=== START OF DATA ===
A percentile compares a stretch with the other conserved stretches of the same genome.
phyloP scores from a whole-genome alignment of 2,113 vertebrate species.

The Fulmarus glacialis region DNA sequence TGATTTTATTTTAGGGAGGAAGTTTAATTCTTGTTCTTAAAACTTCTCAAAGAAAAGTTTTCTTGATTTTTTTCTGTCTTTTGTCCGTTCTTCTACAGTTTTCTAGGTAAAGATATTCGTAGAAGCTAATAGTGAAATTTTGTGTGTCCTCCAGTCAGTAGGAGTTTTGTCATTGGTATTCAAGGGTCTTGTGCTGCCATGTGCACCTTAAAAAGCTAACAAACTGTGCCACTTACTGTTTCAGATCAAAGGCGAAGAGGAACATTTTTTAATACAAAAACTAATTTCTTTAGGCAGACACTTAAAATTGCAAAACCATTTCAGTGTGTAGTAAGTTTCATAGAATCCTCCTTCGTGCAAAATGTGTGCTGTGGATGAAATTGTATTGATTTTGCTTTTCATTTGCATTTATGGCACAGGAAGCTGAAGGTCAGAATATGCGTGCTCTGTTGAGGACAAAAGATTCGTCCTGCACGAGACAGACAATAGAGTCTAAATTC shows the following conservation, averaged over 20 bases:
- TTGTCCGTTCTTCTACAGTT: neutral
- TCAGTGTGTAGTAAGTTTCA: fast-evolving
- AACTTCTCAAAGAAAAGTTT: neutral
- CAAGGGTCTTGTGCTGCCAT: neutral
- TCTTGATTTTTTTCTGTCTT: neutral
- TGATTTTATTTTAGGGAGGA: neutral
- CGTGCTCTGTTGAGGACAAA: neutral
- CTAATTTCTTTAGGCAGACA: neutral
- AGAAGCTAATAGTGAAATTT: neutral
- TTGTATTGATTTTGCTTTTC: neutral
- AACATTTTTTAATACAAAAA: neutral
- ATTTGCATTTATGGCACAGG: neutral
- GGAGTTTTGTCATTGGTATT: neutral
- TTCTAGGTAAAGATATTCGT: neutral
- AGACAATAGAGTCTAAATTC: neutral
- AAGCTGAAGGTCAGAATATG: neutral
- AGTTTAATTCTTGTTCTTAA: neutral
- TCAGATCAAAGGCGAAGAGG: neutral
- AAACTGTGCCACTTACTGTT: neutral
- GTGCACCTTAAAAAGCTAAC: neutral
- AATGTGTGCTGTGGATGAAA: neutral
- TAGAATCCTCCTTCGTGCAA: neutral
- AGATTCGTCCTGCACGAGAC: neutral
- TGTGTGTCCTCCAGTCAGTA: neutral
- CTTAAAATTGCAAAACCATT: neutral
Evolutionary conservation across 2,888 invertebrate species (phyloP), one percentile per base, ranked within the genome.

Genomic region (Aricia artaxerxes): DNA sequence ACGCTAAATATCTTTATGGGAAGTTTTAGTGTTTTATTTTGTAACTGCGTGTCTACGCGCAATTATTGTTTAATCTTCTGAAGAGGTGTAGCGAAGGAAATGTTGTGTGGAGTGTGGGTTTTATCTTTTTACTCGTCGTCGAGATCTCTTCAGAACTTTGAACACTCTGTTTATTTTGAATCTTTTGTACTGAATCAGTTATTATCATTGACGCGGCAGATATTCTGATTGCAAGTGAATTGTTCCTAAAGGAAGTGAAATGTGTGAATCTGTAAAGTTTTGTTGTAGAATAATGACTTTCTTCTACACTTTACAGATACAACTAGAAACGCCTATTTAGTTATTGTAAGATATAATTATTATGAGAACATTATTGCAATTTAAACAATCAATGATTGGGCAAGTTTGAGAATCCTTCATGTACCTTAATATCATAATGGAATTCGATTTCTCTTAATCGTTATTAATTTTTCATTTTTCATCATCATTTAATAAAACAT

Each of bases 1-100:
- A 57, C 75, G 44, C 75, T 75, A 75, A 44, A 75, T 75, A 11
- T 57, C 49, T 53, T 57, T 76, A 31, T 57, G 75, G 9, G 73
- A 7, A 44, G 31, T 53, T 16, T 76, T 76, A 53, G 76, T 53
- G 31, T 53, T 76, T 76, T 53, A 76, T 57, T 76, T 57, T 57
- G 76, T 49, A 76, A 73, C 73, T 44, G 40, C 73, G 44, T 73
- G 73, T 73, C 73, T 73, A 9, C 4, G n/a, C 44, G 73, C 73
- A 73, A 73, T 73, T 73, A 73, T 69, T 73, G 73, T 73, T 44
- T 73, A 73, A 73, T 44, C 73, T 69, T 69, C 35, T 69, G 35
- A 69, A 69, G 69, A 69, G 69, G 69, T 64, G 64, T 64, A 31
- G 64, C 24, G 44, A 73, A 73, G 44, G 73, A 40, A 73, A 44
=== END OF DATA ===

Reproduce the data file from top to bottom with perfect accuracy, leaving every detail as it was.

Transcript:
A percentile compares a stretch with the other conserved stretches of the same genome.
phyloP scores from a whole-genome alignment of 2,113 vertebrate species.

The Fulmarus glacialis region DNA sequence TGATTTTATTTTAGGGAGGAAGTTTAATTCTTGTTCTTAAAACTTCTCAAAGAAAAGTTTTCTTGATTTTTTTCTGTCTTTTGTCCGTTCTTCTACAGTTTTCTAGGTAAAGATATTCGTAGAAGCTAATAGTGAAATTTTGTGTGTCCTCCAGTCAGTAGGAGTTTTGTCATTGGTATTCAAGGGTCTTGTGCTGCCATGTGCACCTTAAAAAGCTAACAAACTGTGCCACTTACTGTTTCAGATCAAAGGCGAAGAGGAACATTTTTTAATACAAAAACTAATTTCTTTAGGCAGACACTTAAAATTGCAAAACCATTTCAGTGTGTAGTAAGTTTCATAGAATCCTCCTTCGTGCAAAATGTGTGCTGTGGATGAAATTGTATTGATTTTGCTTTTCATTTGCATTTATGGCACAGGAAGCTGAAGGTCAGAATATGCGTGCTCTGTTGAGGACAAAAGATTCGTCCTGCACGAGACAGACAATAGAGTCTAAATTC shows the following conservation, averaged over 20 bases:
- TTGTCCGTTCTTCTACAGTT: neutral
- TCAGTGTGTAGTAAGTTTCA: fast-evolving
- AACTTCTCAAAGAAAAGTTT: neutral
- CAAGGGTCTTGTGCTGCCAT: neutral
- TCTTGATTTTTTTCTGTCTT: neutral
- TGATTTTATTTTAGGGAGGA: neutral
- CGTGCTCTGTTGAGGACAAA: neutral
- CTAATTTCTTTAGGCAGACA: neutral
- AGAAGCTAATAGTGAAATTT: neutral
- TTGTATTGATTTTGCTTTTC: neutral
- AACATTTTTTAATACAAAAA: neutral
- ATTTGCATTTATGGCACAGG: neutral
- GGAGTTTTGTCATTGGTATT: neutral
- TTCTAGGTAAAGATATTCGT: neutral
- AGACAATAGAGTCTAAATTC: neutral
- AAGCTGAAGGTCAGAATATG: neutral
- AGTTTAATTCTTGTTCTTAA: neutral
- TCAGATCAAAGGCGAAGAGG: neutral
- AAACTGTGCCACTTACTGTT: neutral
- GTGCACCTTAAAAAGCTAAC: neutral
- AATGTGTGCTGTGGATGAAA: neutral
- TAGAATCCTCCTTCGTGCAA: neutral
- AGATTCGTCCTGCACGAGAC: neutral
- TGTGTGTCCTCCAGTCAGTA: neutral
- CTTAAAATTGCAAAACCATT: neutral
Evolutionary conservation across 2,888 invertebrate species (phyloP), one percentile per base, ranked within the genome.

Genomic region (Aricia artaxerxes): DNA sequence ACGCTAAATATCTTTATGGGAAGTTTTAGTGTTTTATTTTGTAACTGCGTGTCTACGCGCAATTATTGTTTAATCTTCTGAAGAGGTGTAGCGAAGGAAATGTTGTGTGGAGTGTGGGTTTTATCTTTTTACTCGTCGTCGAGATCTCTTCAGAACTTTGAACACTCTGTTTATTTTGAATCTTTTGTACTGAATCAGTTATTATCATTGACGCGGCAGATATTCTGATTGCAAGTGAATTGTTCCTAAAGGAAGTGAAATGTGTGAATCTGTAAAGTTTTGTTGTAGAATAATGACTTTCTTCTACACTTTACAGATACAACTAGAAACGCCTATTTAGTTATTGTAAGATATAATTATTATGAGAACATTATTGCAATTTAAACAATCAATGATTGGGCAAGTTTGAGAATCCTTCATGTACCTTAATATCATAATGGAATTCGATTTCTCTTAATCGTTATTAATTTTTCATTTTTCATCATCATTTAATAAAACAT

Each of bases 1-100:
- A 57, C 75, G 44, C 75, T 75, A 75, A 44, A 75, T 75, A 11
- T 57, C 49, T 53, T 57, T 76, A 31, T 57, G 75, G 9, G 73
- A 7, A 44, G 31, T 53, T 16, T 76, T 76, A 53, G 76, T 53
- G 31, T 53, T 76, T 76, T 53, A 76, T 57, T 76, T 57, T 57
- G 76, T 49, A 76, A 73, C 73, T 44, G 40, C 73, G 44, T 73
- G 73, T 73, C 73, T 73, A 9, C 4, G n/a, C 44, G 73, C 73
- A 73, A 73, T 73, T 73, A 73, T 69, T 73, G 73, T 73, T 44
- T 73, A 73, A 73, T 44, C 73, T 69, T 69, C 35, T 69, G 35
- A 69, A 69, G 69, A 69, G 69, G 69, T 64, G 64, T 64, A 31
- G 64, C 24, G 44, A 73, A 73, G 44, G 73, A 40, A 73, A 44